Studies in Comparative International Development

, Volume 48, Issue 4, pp 403–431 | Cite as

Confronting Coup Risk in the Latin American Left

Article

Abstract

Military coups d'état have become dramatically less frequent in Latin America over the past 20 years, leading many analysts to conclude that the risk of coups in the region today is negligible. Yet we observe that a particular subset of presidents in the region—namely, those commonly associated with the radical left—pursue a wide range of “coup-proofing” behaviors, primarily in the way that they manage relations with their militaries, but also in their political rhetoric. Our goal in this article is to explain why some Latin American presidents spend precious resources on coup-proofing. First, even as we demonstrate that coup activity is significantly diminished across the region as a whole, we offer evidence to suggest that coup risk is quite real in countries with radical left presidents. Second, we identify several specific strategies that these presidents have pursued to minimize coup risk. We explain the coup-proofing rationale behind each of these strategies and document their use in Venezuela, Bolivia, and Ecuador. Third, we show that no similar set of strategies or policies has been pursued by moderate leftist or more conservative presidents in the region. We infer from these empirical patterns that radical left presidents have undertaken substantial efforts to maintain military allegiance and to mitigate coup risk precisely because they recognize the possibility of military intervention. In our conclusion, we suggest that these strategies may confer a short-term benefit for the presidents who implement them, but they are likely to have negative consequences for the long-term stability of democratic institutions.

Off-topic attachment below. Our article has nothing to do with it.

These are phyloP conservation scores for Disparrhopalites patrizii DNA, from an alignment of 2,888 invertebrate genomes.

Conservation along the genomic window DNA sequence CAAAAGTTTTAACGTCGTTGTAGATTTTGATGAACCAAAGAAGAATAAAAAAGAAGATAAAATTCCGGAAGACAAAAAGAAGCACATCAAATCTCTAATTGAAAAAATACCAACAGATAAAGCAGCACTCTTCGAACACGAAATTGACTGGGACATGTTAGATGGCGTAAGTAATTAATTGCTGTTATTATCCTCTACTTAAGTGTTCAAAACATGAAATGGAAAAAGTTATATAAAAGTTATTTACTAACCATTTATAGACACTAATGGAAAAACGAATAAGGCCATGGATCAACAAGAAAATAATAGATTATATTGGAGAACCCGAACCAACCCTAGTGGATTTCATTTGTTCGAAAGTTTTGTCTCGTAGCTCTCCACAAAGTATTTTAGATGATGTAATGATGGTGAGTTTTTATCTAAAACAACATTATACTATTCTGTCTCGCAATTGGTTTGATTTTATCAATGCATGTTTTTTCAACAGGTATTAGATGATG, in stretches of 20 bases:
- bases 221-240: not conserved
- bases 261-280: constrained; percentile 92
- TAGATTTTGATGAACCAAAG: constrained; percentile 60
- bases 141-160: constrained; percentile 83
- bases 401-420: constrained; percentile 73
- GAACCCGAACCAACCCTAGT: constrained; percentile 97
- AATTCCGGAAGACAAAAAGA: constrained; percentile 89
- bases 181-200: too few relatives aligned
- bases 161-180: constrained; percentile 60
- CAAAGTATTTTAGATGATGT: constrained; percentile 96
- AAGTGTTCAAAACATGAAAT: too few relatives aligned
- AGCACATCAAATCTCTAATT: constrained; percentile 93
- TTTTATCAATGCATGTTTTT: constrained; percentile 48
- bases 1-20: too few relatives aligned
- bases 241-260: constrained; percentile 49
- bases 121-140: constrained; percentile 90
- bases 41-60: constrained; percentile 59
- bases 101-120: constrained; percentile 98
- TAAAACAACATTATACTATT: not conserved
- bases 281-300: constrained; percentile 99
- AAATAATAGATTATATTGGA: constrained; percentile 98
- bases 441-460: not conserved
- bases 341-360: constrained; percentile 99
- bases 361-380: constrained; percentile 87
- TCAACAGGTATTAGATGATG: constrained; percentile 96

Keywords

Latin America Coups d'etat Civil–military relations Radical left Coup-proofing Regime type 

Notes

Acknowledgments

A partial draft of this paper was presented at the XXIX Congress of the Latin American Studies Association in Toronto, Canada, October 6-9, 2010. We thank Will Barndt, Ryan Carlin, Michelle Dion, Gustavo Flores-Macías, Kathryn Hochstetler, Raul Madrid, Pierre Ostiguy, Brian Palmer-Rubin, David Rivera, Brian Taylor, and several anonymous reviewers for their comments and criticisms.

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Copyright information

© Springer Science+Business Media New York 2013

Authors and Affiliations

  1. 1.Department of Political ScienceSyracuse UniversitySyracuseUSA

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